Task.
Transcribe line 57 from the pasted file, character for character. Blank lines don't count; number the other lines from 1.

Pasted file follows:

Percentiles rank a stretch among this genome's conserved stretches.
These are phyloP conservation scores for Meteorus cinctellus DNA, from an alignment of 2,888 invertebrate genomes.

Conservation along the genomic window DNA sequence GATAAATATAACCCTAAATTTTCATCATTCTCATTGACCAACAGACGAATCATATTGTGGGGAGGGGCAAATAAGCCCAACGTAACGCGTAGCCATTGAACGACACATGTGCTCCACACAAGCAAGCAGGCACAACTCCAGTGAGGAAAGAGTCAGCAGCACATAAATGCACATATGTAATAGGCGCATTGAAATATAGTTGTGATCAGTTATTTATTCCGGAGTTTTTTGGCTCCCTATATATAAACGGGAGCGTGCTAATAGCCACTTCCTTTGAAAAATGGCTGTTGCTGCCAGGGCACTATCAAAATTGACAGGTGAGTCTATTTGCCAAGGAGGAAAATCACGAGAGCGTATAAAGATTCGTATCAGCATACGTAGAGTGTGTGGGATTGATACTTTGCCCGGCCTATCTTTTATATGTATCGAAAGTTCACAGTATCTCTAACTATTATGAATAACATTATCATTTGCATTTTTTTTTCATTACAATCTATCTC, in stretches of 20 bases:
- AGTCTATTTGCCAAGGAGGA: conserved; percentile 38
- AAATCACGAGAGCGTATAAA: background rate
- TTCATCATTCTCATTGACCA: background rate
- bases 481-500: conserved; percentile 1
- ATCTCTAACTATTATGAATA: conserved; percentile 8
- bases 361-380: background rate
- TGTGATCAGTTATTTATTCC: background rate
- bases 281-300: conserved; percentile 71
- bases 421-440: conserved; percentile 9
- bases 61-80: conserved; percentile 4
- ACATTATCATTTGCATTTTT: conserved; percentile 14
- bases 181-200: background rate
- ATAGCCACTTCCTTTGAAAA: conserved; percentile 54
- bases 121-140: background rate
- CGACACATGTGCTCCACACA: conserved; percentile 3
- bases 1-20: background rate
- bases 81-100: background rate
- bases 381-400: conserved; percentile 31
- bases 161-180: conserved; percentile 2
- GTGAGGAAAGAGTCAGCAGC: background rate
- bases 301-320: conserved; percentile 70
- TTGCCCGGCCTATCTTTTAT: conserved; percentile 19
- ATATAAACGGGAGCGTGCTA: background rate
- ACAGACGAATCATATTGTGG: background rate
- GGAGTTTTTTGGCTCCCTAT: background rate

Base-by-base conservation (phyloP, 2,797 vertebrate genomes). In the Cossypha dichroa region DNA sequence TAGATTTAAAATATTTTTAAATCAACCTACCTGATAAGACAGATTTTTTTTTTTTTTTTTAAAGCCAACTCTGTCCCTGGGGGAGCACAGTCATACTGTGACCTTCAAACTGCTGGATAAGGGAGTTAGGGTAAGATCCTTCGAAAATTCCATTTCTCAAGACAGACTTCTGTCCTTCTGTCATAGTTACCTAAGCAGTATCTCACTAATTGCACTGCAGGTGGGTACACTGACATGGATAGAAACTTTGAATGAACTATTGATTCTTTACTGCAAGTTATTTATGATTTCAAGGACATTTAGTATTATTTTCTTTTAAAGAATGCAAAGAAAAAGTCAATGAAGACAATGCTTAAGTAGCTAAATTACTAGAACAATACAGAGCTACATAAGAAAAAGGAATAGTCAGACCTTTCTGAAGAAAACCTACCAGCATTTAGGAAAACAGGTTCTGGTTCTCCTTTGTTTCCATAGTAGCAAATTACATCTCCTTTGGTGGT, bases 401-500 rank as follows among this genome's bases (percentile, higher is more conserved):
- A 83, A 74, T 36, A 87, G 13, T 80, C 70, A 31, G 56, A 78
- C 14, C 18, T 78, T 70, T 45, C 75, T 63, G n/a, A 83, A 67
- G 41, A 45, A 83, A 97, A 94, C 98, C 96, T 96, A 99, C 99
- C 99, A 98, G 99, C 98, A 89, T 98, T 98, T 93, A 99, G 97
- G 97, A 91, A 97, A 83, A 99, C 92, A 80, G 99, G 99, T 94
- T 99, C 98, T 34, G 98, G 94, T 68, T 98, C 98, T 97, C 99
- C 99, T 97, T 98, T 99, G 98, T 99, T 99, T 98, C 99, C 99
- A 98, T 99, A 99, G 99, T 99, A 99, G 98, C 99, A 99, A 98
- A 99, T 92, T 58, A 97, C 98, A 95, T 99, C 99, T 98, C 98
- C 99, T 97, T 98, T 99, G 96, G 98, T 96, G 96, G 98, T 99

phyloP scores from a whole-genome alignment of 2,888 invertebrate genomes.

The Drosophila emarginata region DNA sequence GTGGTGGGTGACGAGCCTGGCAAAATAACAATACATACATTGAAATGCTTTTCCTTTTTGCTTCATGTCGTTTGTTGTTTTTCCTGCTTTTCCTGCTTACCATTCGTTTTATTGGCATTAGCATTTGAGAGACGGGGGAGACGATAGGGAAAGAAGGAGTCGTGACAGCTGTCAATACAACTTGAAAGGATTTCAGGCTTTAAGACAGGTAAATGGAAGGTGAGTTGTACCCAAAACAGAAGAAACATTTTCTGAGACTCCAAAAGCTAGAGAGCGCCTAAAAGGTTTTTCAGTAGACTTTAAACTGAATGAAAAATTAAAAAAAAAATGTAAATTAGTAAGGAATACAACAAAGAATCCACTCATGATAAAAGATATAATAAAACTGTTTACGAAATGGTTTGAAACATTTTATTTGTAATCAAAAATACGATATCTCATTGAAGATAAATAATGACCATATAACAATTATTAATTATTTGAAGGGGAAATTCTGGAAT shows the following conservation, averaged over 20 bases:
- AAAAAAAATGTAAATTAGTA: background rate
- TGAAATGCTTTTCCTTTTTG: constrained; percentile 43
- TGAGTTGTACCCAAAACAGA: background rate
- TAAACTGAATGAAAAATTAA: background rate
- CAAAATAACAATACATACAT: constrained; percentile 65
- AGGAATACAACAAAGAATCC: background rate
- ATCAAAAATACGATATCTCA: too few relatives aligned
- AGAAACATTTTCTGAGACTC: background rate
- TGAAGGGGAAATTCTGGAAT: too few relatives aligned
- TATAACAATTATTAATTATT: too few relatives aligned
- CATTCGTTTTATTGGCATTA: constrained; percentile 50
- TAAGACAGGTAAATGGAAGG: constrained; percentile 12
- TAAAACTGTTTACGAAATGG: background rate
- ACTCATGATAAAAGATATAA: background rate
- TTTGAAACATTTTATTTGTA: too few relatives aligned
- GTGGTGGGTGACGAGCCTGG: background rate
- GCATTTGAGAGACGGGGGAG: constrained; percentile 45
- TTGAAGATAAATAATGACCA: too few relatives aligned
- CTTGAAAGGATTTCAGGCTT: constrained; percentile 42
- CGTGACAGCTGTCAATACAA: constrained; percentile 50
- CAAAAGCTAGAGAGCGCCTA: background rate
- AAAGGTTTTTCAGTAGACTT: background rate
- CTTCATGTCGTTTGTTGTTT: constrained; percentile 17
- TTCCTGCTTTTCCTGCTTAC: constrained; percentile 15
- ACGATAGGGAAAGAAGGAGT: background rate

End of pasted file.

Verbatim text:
- GTGGTGGGTGACGAGCCTGG: background rate